In June I changed jobs and started working for Hexagon Safety & Infrastructure as a technical writer for an infrastructure mapping product.
It’s been an exciting change. While I enjoyed the freedom of my previous job – including the ability to create documentation policies and to design a style and organization that fit the company’s brand – it can sometimes be difficult being a department of one. I felt that my opportunities for professional growth were limited by not having people in my field to interact with frequently.
Now I not only work with a number of talented writers, but I am using tools I haven’t used before. The majority of the documentation here is created in Author-It. I didn’t previously have experience with this software, so I spent a couple of days learning it in a sandbox environment before I dove into actual documents. Here are my thoughts on the program so far:
Amazing for Information Reuse. I’m a huge fan of information reuse. It saves time because you only have to write the topic once, and it saves the confusion of having to remember to update your information in several places every time there’s a change. Author-It allows you to break documentation into segments that are as small or as large as you need so that you can reuse instead of copying. Each segment is called a topic. A topic can be added to a book, or it can be embedded in another topic. It can be added or embedded as many times as you need.
Fairly Steep Learning Curve. Basic use does take a little getting used to. Its layout is similar to any Microsoft product, but since its capabilities are so different, there is a lot of new material to cover. I’ve been using it for two months now, but I’m still having to look up how to do things. Of course, I’m only looking at the end user side, too. I’m not sure how difficult it is to set up object templates and publishing templates. There are also indexing and table of contents functions I haven’t had to use yet
Good Use of Variants. Learning how to use variants can be a little confusing. In many programs, when you create a new version, you are creating a copy that will become the new working version. With Author-It variants, you are creating a snapshot of the document as it is and saving that as the old version, then going forward with the same working version. It’s not a huge change, but it does take a little bit of thought the first couple of times you do it. Overall use of variants is very good.
Multiple Topics with the Same Name. Because the topics are stored by unique Object Codes, duplicating names isn’t a problem. Since I might use a similar organizational structure for multiple documents, this is important to me.
Variables. Author-It allows you to put variables in your documents. For each book, you can set the values that will replace those variables. This is awesome, especially considering we just had a change in how we are expected to refer to the company name in documentation. All we have to do is change the value once and the book is updated.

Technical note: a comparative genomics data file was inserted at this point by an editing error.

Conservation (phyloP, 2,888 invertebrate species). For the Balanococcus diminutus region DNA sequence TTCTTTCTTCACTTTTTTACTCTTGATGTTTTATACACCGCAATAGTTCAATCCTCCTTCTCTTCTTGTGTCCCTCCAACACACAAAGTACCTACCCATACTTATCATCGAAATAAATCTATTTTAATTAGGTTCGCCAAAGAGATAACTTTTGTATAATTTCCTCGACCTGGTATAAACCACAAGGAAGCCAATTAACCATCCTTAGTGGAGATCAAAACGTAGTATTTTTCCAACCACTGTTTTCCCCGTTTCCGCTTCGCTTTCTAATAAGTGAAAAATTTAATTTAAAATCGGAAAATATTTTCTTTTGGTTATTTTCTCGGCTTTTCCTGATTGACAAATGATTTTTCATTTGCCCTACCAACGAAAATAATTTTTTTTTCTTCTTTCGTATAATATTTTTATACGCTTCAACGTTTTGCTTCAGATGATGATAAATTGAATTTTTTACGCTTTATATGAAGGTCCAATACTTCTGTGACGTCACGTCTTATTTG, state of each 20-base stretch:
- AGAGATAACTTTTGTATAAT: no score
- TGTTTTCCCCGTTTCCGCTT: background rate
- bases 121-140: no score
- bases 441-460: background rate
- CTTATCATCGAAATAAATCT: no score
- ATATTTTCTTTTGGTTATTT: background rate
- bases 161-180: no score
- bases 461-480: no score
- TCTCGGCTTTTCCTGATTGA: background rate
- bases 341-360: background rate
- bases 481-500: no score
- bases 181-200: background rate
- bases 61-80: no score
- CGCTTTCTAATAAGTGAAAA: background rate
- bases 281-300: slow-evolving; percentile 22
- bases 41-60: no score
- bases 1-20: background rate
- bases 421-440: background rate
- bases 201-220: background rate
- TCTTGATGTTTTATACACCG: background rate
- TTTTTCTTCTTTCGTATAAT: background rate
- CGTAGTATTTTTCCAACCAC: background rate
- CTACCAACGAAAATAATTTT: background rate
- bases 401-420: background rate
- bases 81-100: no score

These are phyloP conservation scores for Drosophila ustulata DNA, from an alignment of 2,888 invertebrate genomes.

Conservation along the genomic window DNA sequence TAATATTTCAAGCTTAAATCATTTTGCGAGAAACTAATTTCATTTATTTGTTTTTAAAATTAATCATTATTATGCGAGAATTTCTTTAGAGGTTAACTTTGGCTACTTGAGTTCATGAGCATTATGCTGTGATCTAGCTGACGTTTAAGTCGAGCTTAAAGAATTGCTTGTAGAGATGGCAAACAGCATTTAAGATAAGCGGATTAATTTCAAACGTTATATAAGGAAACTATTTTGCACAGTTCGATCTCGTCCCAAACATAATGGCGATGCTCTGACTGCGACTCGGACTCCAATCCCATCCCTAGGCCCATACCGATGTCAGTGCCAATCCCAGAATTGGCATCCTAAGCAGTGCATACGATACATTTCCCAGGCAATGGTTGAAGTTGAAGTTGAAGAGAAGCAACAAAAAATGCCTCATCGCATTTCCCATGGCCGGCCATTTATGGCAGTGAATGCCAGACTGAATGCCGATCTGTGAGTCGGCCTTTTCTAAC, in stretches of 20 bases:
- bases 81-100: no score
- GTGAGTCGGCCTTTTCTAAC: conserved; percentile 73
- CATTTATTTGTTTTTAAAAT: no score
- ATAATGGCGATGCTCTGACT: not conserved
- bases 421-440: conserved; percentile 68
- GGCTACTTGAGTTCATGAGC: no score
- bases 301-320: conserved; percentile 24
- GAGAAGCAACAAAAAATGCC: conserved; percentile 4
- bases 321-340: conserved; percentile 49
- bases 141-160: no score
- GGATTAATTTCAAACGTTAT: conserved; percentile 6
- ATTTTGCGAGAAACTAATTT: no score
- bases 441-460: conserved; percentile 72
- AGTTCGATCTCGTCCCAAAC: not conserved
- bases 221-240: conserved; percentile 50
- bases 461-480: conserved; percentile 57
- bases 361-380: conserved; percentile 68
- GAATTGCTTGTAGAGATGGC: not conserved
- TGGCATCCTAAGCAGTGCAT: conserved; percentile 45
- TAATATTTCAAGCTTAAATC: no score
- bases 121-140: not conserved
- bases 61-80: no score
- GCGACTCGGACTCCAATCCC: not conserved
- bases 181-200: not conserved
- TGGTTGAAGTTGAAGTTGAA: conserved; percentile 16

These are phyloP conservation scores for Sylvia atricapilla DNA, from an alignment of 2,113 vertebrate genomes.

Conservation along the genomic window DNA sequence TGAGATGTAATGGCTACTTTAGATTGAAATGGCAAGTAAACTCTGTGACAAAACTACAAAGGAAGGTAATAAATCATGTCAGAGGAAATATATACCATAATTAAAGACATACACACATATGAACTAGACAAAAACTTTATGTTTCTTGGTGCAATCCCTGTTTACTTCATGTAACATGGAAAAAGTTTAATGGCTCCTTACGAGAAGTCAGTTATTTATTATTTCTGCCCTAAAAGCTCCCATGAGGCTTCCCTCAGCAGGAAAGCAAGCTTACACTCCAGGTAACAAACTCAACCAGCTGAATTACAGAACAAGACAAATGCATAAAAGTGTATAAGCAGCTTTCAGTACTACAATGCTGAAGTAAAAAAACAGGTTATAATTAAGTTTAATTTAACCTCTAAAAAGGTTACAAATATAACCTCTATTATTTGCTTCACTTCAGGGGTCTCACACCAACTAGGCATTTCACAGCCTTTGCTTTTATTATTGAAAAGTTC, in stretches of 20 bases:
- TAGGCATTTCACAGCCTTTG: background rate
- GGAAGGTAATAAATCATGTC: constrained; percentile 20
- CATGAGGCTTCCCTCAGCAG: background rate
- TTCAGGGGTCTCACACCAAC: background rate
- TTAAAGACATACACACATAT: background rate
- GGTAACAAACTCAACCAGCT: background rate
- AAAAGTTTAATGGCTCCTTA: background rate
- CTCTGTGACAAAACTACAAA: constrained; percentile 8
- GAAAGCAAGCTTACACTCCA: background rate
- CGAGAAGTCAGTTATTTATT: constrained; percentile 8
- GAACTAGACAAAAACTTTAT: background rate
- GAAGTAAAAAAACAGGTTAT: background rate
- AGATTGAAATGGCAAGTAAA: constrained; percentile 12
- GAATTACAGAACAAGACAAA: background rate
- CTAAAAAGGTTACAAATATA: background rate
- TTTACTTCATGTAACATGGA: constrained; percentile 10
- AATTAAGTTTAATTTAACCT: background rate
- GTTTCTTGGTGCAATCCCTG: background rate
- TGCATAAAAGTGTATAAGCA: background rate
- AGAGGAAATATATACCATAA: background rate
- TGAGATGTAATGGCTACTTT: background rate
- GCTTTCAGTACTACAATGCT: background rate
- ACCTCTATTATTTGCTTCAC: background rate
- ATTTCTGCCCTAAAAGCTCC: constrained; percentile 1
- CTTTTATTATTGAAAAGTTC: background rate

Location Matters. There are some issues, though. For one, you have to be careful which version you are updating. If you edit a topic out of an open book rather than opening it in its original location, you don’t always know which version you are working on. Luckily, there is a very handy Locate function. Just right-click the topic and select locate and the application shows you where to find the original.
Searching for Topics. No matter how carefully you organize a folder structure and the rules you set, when you have multiple people working on multiple large projects, things are going to get a little messy. This can be frustrating. The search feature is helpful here, as you can search by almost any criteria to find what you need. There are a few issues here, too, though. One is the speed of the search. Because your database is so large, it can take time to go through it all. It’s not horrible – usually no more than a minute – but it’s frustrating. Narrowing the search when possible helps. The search also has to be rebuilt from the database every so often to account for the new topics. I’m not exactly sure what the logic behind the feature is, but this problem was the source of some frustration before the wonderful people in IT figured it out.
Publishing. Publishing can also be a time-consuming task, but that is simply due to the amount of information involved. You can publish from Author-It to several formats, including .chm. The only issue I’ve found so far is that there is no option to export a single topic to Word, which is how I share them with stakeholders for review. I work around this by creating a temporary book and publishing that to Word. It works, but it’s unnecessarily cumbersome.
Overall, it’s not perfect, but it’s a great tool. While I liked the look and feel of Confluence better, it didn’t have the same options for creating consistent styles that Author-It has, which is important when you have 8-10 writers, each on multiple projects and all trying to keep things consistent.
In other news, the Society for Technical Communication is now offering a Foundation Certified Professional in Technical Communication certification, with more to follow. I’m studying for it now, so I’ll report back on the exam once I’ve taken it.